Amtrak Cascades Station Relocation to Freighthouse Square, Point Defiance Bypass
Washington State Department of Transportation
Tacoma, WA

Completed: Station opened December 2017.  Substation completion in June 2017

Size: 9,875 SF, plus two platforms.

Cost: The new station is part of the $149.9 million Point Defiance Bypass high-speed rail project.

With this relocation, Amtrak service is now located in an emerging transit hub for multimodal, regional mobility.


Tacoma’s Amtrak Cascades station moved into a central portion of the historic Freighthouse Square building, a landmark built in 1909 that supported early rail freight activities in Tacoma. The new 9,875 SF station enables expanded services for the Amtrak Cascades and Coast Starlight lines, which are being rerouted on the Point Defiance Bypass that streamlines a 21.4-mile rail corridor through the Tacoma area. With this relocation, Amtrak service is now located adjacent to Sounder commuter rail, Tacoma Link streetcar, local and regional bus lines, transit center parking, and bike and pedestrian access. This supports an emerging transit hub for multimodal, regional mobility, and anchors new development and revitalization in the Tacoma Dome District.

Wood Harbinger provided mechanical and electrical engineering for the project. Our services included power distribution, lighting, HVAC, communications, security systems, fire alarm, and fire suppression systems. In addition to the new station, our team upgraded the existing North platform and designed a new second platform on the south side of the tracks. Both platforms will serve Sound Transit Sounder commuter rail trains as well as Amtrak trains.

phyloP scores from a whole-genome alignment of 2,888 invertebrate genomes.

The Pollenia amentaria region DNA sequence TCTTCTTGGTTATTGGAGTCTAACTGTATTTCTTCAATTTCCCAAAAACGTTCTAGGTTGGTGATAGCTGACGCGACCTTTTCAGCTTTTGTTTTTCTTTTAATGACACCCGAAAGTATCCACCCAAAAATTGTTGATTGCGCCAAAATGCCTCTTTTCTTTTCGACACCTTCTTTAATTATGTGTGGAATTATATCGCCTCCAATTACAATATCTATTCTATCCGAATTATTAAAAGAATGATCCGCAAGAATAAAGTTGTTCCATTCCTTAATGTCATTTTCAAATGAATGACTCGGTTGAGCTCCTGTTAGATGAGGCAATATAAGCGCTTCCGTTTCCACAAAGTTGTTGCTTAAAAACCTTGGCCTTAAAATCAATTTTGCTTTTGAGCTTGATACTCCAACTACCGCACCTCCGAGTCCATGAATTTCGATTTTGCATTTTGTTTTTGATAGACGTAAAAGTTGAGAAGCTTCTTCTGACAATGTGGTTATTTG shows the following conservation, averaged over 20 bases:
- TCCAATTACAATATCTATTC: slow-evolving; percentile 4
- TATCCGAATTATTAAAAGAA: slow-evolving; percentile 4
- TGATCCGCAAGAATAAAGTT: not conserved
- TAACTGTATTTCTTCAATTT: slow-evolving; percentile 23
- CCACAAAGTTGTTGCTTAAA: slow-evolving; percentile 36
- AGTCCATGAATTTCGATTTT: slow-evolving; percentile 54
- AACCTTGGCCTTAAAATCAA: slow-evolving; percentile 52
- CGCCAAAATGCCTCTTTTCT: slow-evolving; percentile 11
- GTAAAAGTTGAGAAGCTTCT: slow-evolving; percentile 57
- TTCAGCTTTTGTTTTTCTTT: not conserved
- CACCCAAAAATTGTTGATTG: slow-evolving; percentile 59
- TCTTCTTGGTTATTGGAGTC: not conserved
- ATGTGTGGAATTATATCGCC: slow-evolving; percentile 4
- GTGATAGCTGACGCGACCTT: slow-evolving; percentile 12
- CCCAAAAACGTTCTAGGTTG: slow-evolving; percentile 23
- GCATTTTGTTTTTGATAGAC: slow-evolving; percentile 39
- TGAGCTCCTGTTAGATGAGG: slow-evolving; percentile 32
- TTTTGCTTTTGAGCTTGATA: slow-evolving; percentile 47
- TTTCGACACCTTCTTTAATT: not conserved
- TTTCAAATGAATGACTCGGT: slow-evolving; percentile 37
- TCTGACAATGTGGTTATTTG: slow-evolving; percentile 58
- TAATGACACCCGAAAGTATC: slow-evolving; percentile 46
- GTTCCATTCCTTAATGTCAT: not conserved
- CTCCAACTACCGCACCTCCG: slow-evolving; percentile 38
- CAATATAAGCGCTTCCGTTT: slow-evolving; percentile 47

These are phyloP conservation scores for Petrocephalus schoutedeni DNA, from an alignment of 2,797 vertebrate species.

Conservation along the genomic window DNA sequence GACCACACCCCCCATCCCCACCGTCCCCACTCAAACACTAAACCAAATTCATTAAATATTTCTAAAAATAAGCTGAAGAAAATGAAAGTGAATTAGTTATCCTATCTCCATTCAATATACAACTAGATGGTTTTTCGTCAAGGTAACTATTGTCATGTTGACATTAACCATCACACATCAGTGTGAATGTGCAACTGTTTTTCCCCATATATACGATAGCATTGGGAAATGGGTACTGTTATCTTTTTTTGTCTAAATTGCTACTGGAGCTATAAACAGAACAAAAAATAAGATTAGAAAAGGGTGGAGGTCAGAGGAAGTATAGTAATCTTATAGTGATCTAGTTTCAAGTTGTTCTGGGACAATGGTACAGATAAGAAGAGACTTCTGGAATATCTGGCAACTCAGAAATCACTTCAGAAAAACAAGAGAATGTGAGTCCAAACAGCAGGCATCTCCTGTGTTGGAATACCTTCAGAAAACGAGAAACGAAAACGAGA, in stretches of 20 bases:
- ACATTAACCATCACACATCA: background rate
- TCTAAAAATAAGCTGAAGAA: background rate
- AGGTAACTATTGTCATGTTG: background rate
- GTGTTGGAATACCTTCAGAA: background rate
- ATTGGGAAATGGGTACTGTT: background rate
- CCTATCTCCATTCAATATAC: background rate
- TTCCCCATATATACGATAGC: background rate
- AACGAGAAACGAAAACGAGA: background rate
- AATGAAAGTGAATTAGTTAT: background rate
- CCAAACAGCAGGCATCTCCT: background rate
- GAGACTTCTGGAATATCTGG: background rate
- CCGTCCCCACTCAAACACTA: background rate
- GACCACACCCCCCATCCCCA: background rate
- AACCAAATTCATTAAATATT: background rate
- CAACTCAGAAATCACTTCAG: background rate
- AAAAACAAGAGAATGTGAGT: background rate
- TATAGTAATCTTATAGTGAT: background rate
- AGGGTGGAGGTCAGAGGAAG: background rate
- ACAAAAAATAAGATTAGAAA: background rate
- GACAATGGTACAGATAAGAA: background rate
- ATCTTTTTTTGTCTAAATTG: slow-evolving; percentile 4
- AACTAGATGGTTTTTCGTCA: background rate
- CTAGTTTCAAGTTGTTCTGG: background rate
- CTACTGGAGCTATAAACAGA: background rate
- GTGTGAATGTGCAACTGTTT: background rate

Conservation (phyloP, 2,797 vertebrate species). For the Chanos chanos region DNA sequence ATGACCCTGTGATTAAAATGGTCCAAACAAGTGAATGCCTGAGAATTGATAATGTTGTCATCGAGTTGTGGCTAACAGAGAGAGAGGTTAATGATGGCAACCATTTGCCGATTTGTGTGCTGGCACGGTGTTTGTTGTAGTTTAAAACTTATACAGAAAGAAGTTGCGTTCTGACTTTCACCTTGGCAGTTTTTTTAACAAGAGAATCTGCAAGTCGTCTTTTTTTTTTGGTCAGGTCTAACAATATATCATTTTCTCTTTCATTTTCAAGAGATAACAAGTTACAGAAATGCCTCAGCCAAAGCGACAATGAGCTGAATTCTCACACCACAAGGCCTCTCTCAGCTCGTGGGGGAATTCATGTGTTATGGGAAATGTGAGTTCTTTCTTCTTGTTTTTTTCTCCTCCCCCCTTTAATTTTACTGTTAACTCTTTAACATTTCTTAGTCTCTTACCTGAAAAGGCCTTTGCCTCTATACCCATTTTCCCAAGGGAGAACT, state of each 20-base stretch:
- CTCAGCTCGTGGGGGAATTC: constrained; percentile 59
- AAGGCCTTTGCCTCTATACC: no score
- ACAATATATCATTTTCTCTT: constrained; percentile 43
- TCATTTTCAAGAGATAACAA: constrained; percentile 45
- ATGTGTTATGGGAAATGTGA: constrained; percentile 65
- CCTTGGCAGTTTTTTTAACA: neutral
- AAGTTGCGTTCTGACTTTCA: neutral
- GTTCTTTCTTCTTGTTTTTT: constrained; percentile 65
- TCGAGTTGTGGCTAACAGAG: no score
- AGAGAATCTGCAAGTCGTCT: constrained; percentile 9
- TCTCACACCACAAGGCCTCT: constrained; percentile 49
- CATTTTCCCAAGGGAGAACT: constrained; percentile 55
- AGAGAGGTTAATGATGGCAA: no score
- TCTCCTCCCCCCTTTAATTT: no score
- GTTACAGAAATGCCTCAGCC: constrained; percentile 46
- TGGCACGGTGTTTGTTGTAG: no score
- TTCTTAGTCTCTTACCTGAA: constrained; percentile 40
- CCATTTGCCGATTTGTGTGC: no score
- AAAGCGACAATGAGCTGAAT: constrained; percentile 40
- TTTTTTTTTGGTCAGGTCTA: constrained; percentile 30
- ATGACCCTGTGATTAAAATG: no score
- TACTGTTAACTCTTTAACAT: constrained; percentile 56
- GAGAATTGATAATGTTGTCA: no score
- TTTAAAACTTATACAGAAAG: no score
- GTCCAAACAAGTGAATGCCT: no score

Though the new station occupies the central segment of the existing Freighthouse Square building, by code it is considered a separate building with its own address. This meant that no services for the existing Sound Transit station and the other existing Freighthouse Square tenant spaces on either side could be routed through the Amtrak station. The existing power, communications, fire alarm, and other control wiring running through the existing building had to be rerouted. Wood Harbinger’s electrical team developed dozens of conduit routing scenarios to find the one that worked best within the limited available space to add and reroute utilities. Our solution used an underground conduit and vault system with chases running under the existing railroad tracks.

Our mechanical solution used radiant floor heating and ceiling fans in the passenger waiting area, where heavy foot-traffic and vaulted ceilings would have rendered other system options inefficient. We designed air curtains at the roll-up garage doors in the baggage room, minimize the infiltration of outdoor air pollutants and dirt/debris from the platform, and help maintain room temperature in this semi-open space.

Through detailed field investigation and phasing plans, the team successfully brought in the new station infrastructure while maintaining existing systems in operation and minimally impacting the existing tenants; in particular, the Sounder Commuter service was required to maintain its operating hours. We investigated crawl spaces, attics, and service areas that even the building maintenance personnel were unaware of. We ran calculations to validate assumptions made when field verification was insufficient. This uniquely thorough approach gave our team a full understanding of the systems in play and allowed staff to identify affected systems, equipment, and devices in the absence of accurate record documents. The team learned the ins and outs of the existing space to minimize assumptions, which ultimately minimized surprises in construction.